Tracking down a
wedding officiant can be a little intimidating.
Perhaps you remember a time when it was hard to
get one if you weren't among the "regularly churched"!
But times have changed, and hiring an officiant
for your wedding is now standard procedure.
Basically, brides-to-be find themselves in one
of two camps: Either they have a regular church
and a favorite minister, who might be a longstanding
family friend, or they need to find one through
word-of-mouth or web sites.
The latter situation often costs more, but allows
for a lot of flexibility. Depending on your tastes
and faiths, you can often find a judge, a Catholic
priest to marry you outdoors, a Rabbi to officiate
at an interfaith wedding, a non-denominational
officiant who encourages you to write your own
vows, and so on.
How to find officiants
A good national directory for finding Catholic
officiants is www.rentapriest.com.
If you're stuck for ideas, try asking vendors.
Your florist or caterer is probably well acquainted
with local options.
Another excellent way to find officiants is to
visit a large wedding forum, like The Knot, and
post on boards for your local geographic area.
You can often get an idea of the flavor, preparedness,
flexibility and even appearance of a popular local
When should you book an officiant?
Some officiants book early. If you're really particular
about whom you want to do the service and can't
budge on the date, try to book more than six months
in advance. Some couples book a year ahead.
How much do officiants charge?
A minister at your own church may not charge anything
at all, but may accept donations. In that case,
a $100-200 donation is about average. Ask the
minister yourself if there's any doubt.
An officiant you engage yourself will set his
or her own rates. Rates generally range from $250-600,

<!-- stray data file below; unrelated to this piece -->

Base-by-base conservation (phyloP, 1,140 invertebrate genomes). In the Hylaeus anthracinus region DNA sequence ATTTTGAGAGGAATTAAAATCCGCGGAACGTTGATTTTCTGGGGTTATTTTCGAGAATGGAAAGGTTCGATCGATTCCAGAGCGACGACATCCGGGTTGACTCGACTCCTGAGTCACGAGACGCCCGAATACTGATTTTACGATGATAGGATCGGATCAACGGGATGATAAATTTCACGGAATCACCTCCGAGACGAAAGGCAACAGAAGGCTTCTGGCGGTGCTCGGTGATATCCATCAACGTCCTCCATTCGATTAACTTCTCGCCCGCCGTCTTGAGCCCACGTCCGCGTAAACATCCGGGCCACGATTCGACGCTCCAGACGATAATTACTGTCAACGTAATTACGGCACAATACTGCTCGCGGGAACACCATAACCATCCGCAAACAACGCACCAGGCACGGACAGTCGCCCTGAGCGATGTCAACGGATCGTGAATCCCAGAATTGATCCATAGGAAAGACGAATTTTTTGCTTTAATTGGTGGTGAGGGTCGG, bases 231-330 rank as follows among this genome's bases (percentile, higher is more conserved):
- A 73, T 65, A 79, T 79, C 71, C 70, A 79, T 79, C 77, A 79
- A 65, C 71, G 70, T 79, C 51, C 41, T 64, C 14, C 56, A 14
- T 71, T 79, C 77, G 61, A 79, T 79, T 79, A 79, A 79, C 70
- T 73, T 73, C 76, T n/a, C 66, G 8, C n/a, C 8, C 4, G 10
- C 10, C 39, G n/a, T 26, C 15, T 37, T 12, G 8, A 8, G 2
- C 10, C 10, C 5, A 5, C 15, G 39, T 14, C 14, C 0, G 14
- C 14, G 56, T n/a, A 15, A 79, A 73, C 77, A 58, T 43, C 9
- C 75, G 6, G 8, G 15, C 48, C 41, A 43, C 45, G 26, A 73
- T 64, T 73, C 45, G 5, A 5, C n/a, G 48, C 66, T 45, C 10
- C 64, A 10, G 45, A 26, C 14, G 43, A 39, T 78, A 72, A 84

but some well-known officiants may charge more.
Do we send an invitation?
By custom, you invite your officiant to your rehearsal
dinner as a guest. You also invite the officiant
and his or her spouse to your reception with a
formal invitation, just like other guests. Unless
the officiant is an old family friend, he or she
may decline to stay, but an invitation is proper.
You aren't expected to invite the officiant's
Can you use a friend as an officiant?
It's done all the time, and can make weddings
very personal. A father, mother, or the friend
who introduced you can make for an amazing event.
Be sure to pick someone comfortable speaking in
front of large crowds, and brush up on your state's
laws and licensing requirements. Here's a good
site to begin your research:
Your chosen friend or family member can become
ordained "instantly and online" at the Universal
Life Church, which in some areas will enable them
to perform legal weddings. Again, be sure of your
state's laws. Many times, ministers ordained by
ULC will also have to register in their state
and obtain a license before they can practice.
Call your local county clerk for clarification.
Do I meet with the officiant before or after
booking, and what should I expect at the meeting?
Ideally, an officiant will allow a "getting to
know you" meeting before you book them, though
not all will. Most at least offer telephone interviews,
which helps you see how they fit with your personal
During your first meeting, the officiant will
typically tell you about his or her background,
discuss the logistics, bring up any premarital
counseling requirements, ask some questions about
your personal history, and show you a sample ceremony
script. This is a good time to discuss special
unification ceremonies or personal vows, bring
up interfaith issues, and learn whether your officiant
plans to attend your rehearsal.
About the Author
Blake Kritzberg is editor at "FavorIdeas.com"
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